Researchers in South Africa are concerned that breeding experiments will lead to a loss of genetic diversity among animals like lions, cheetahs, and rhinoceroses, the Guardian reports.
According to the Guardian, the South African government modified the Animal Improvement Act last year to permit the domestication and "genetic improvement" of about two dozen animal species. It adds that game farmers in the country have been breeding higher numbers of "novel trophy animals" for which hunters pay more.
Researchers led by the University of Pretoria's Michael Somers write in the South African Journal of Science that this will not improve these species' genetics, but harm them. "Intensive and semi-intensive breeding invariably leads to small isolated (closed) populations because it is the quickest way to produce a desired phenotype," they argue in their paper. "These populations lose genetic diversity through artificial selection for the so-called superior traits, as well as through genetic drift (a consequence of small populations) and lack of gene flow (a consequence of isolation)."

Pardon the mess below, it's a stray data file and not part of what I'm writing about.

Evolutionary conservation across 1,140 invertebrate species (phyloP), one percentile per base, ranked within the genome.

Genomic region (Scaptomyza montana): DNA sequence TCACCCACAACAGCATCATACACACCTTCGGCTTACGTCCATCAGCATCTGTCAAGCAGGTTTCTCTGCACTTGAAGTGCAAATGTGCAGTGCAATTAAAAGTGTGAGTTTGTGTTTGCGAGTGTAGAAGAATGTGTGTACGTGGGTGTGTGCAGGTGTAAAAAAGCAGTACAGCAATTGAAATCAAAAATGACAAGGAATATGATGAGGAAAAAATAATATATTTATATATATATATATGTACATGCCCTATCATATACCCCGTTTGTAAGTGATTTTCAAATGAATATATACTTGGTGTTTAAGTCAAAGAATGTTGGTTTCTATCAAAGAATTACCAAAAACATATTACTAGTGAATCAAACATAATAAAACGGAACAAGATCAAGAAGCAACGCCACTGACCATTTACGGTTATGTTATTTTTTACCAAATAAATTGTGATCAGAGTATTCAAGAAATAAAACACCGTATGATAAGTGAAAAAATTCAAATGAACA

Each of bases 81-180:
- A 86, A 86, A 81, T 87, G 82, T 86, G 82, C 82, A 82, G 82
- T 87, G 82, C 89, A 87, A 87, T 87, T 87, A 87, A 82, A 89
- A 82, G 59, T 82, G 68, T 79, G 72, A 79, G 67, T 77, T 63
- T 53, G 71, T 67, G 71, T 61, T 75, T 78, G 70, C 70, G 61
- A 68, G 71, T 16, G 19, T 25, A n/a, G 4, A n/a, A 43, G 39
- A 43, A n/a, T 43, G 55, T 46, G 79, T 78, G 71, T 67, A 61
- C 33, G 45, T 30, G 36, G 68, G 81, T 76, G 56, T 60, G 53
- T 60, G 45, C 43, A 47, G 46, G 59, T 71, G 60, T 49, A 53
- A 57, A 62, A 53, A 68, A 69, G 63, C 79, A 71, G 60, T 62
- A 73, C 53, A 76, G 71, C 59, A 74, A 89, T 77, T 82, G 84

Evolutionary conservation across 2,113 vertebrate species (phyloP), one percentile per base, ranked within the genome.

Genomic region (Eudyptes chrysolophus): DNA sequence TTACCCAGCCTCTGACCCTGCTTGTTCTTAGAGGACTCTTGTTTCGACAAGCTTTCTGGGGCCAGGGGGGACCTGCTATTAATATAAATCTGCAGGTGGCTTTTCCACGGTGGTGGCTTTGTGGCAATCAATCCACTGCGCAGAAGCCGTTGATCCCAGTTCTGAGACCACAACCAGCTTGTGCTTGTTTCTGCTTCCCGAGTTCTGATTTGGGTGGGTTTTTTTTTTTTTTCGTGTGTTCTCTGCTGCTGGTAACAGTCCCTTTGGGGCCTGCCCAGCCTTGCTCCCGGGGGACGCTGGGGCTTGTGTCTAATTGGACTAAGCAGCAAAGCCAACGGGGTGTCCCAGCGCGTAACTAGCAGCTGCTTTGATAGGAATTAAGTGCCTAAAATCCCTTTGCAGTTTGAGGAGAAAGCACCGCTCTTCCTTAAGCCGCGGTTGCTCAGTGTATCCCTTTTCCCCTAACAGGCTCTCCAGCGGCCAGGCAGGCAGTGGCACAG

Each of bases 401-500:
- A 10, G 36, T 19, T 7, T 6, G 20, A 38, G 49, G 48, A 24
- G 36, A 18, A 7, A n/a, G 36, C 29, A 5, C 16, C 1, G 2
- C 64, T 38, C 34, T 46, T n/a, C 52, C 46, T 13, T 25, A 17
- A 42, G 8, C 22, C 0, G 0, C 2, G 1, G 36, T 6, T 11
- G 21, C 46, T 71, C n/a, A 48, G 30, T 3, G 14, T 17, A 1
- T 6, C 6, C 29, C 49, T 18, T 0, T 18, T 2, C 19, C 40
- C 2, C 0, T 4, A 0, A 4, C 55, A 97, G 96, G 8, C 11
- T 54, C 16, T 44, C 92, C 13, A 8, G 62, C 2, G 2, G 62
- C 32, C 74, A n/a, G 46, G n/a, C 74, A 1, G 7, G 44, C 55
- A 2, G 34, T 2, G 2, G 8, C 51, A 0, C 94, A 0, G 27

They add that a "logical endpoint of this legislation is that we will have two populations of each species: one wild and one domesticated."